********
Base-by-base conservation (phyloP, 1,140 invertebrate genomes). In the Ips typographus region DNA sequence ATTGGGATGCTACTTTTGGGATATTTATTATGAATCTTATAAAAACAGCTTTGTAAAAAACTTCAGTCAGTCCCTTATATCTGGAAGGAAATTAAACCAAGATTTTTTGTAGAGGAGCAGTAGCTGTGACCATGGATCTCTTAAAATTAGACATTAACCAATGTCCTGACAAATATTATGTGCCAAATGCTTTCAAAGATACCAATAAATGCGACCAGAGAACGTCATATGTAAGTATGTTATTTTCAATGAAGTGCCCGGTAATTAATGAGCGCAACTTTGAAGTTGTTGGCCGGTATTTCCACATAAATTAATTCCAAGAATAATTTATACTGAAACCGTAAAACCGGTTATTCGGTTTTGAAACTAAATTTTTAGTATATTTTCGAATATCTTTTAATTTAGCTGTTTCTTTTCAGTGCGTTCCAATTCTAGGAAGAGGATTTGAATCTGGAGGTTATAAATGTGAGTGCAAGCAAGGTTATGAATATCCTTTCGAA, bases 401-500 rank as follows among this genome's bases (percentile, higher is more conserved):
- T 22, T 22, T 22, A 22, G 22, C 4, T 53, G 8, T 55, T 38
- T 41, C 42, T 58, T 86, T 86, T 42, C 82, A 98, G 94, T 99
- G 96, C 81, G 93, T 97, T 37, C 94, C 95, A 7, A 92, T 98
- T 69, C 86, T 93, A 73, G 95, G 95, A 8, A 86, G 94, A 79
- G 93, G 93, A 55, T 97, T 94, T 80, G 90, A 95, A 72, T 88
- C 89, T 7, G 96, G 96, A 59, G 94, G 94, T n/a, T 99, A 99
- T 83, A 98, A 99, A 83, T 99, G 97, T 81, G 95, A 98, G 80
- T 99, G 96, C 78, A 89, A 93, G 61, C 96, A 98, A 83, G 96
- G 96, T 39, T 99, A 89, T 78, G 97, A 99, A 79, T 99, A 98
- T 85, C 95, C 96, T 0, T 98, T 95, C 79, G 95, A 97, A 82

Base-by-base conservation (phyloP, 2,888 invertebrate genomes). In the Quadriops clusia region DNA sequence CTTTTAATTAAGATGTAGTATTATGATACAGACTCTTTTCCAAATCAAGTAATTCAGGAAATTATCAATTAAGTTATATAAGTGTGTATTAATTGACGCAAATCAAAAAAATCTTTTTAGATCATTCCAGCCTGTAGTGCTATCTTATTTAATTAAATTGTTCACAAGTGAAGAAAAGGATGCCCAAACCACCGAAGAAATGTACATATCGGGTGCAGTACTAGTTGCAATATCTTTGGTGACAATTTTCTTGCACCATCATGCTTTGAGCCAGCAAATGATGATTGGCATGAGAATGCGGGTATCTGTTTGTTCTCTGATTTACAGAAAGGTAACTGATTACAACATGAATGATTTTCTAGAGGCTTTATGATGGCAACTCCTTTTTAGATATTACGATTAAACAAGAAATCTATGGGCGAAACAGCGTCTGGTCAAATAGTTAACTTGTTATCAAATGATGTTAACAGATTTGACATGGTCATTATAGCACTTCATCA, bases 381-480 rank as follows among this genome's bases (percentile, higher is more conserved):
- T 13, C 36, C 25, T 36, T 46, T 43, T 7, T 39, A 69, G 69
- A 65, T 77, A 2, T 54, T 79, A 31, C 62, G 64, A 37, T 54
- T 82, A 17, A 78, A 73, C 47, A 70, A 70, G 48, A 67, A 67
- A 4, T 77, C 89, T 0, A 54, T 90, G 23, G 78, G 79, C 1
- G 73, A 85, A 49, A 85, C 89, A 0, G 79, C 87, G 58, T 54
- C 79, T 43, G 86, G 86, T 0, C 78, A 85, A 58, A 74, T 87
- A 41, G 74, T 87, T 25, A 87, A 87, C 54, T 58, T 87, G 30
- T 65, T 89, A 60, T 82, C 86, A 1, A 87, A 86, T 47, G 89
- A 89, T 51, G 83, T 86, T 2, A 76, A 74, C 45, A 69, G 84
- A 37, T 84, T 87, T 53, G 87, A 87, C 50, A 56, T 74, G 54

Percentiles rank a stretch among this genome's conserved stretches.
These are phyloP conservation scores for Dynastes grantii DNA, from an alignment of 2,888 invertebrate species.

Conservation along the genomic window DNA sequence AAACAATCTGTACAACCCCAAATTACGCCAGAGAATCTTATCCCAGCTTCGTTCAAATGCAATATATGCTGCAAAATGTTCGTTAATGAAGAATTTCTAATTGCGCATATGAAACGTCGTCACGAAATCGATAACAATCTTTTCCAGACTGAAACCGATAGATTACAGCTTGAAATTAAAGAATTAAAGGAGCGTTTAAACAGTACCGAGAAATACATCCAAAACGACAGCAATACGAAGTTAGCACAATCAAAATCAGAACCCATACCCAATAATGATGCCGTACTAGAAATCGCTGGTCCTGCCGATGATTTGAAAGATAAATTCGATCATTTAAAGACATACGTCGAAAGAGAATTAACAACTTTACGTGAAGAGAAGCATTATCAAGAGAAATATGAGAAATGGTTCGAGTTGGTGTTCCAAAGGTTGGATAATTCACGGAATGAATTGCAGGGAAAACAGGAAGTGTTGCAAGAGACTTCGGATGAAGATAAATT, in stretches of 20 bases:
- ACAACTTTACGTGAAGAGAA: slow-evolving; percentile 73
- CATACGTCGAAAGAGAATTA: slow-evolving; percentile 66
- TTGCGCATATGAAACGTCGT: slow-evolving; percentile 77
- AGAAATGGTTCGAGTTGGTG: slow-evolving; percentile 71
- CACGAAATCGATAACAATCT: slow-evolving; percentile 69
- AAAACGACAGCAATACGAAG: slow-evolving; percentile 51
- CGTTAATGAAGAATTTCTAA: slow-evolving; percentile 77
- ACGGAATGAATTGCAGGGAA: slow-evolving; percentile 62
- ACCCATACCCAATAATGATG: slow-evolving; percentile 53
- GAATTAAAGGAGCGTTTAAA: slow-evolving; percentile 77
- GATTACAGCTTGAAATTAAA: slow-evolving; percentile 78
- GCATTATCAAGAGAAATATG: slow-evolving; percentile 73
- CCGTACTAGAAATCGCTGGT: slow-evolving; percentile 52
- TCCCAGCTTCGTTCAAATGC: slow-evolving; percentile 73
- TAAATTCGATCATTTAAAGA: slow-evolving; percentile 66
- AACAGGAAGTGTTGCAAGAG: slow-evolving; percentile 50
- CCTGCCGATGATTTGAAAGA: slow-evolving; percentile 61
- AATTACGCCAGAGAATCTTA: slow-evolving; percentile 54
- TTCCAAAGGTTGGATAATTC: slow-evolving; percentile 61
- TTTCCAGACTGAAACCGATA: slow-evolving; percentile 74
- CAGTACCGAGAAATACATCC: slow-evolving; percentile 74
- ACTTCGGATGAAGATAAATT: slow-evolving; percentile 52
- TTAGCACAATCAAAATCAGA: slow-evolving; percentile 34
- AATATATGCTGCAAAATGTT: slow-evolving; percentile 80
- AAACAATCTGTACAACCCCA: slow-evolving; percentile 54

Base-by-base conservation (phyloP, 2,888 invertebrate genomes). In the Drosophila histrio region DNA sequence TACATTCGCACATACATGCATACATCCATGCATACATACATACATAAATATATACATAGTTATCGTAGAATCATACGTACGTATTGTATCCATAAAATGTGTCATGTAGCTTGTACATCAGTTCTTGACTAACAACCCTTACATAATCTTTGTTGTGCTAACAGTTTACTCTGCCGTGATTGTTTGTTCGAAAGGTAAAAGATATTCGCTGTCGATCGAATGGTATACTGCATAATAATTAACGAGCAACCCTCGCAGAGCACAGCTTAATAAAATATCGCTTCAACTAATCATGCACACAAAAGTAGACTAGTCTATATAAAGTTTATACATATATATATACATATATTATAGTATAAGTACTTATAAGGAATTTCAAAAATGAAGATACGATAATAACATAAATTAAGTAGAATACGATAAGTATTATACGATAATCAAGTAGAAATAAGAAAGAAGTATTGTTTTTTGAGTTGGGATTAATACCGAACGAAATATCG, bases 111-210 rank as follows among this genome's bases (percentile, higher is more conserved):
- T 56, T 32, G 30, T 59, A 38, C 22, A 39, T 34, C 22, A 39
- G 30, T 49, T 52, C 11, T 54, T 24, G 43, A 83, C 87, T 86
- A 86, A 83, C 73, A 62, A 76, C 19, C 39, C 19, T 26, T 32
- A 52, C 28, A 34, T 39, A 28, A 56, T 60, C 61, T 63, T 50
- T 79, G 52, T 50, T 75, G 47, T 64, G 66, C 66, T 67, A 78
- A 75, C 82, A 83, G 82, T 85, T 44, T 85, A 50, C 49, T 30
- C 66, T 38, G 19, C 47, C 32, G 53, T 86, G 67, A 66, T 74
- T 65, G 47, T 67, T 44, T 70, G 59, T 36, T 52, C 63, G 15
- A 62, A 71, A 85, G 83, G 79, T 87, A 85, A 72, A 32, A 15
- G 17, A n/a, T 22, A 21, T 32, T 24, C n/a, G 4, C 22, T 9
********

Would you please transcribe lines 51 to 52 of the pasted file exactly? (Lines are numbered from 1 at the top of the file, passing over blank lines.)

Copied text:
Base-by-base conservation (phyloP, 2,888 invertebrate genomes). In the Drosophila histrio region DNA sequence TACATTCGCACATACATGCATACATCCATGCATACATACATACATAAATATATACATAGTTATCGTAGAATCATACGTACGTATTGTATCCATAAAATGTGTCATGTAGCTTGTACATCAGTTCTTGACTAACAACCCTTACATAATCTTTGTTGTGCTAACAGTTTACTCTGCCGTGATTGTTTGTTCGAAAGGTAAAAGATATTCGCTGTCGATCGAATGGTATACTGCATAATAATTAACGAGCAACCCTCGCAGAGCACAGCTTAATAAAATATCGCTTCAACTAATCATGCACACAAAAGTAGACTAGTCTATATAAAGTTTATACATATATATATACATATATTATAGTATAAGTACTTATAAGGAATTTCAAAAATGAAGATACGATAATAACATAAATTAAGTAGAATACGATAAGTATTATACGATAATCAAGTAGAAATAAGAAAGAAGTATTGTTTTTTGAGTTGGGATTAATACCGAACGAAATATCG, bases 111-210 rank as follows among this genome's bases (percentile, higher is more conserved):
- T 56, T 32, G 30, T 59, A 38, C 22, A 39, T 34, C 22, A 39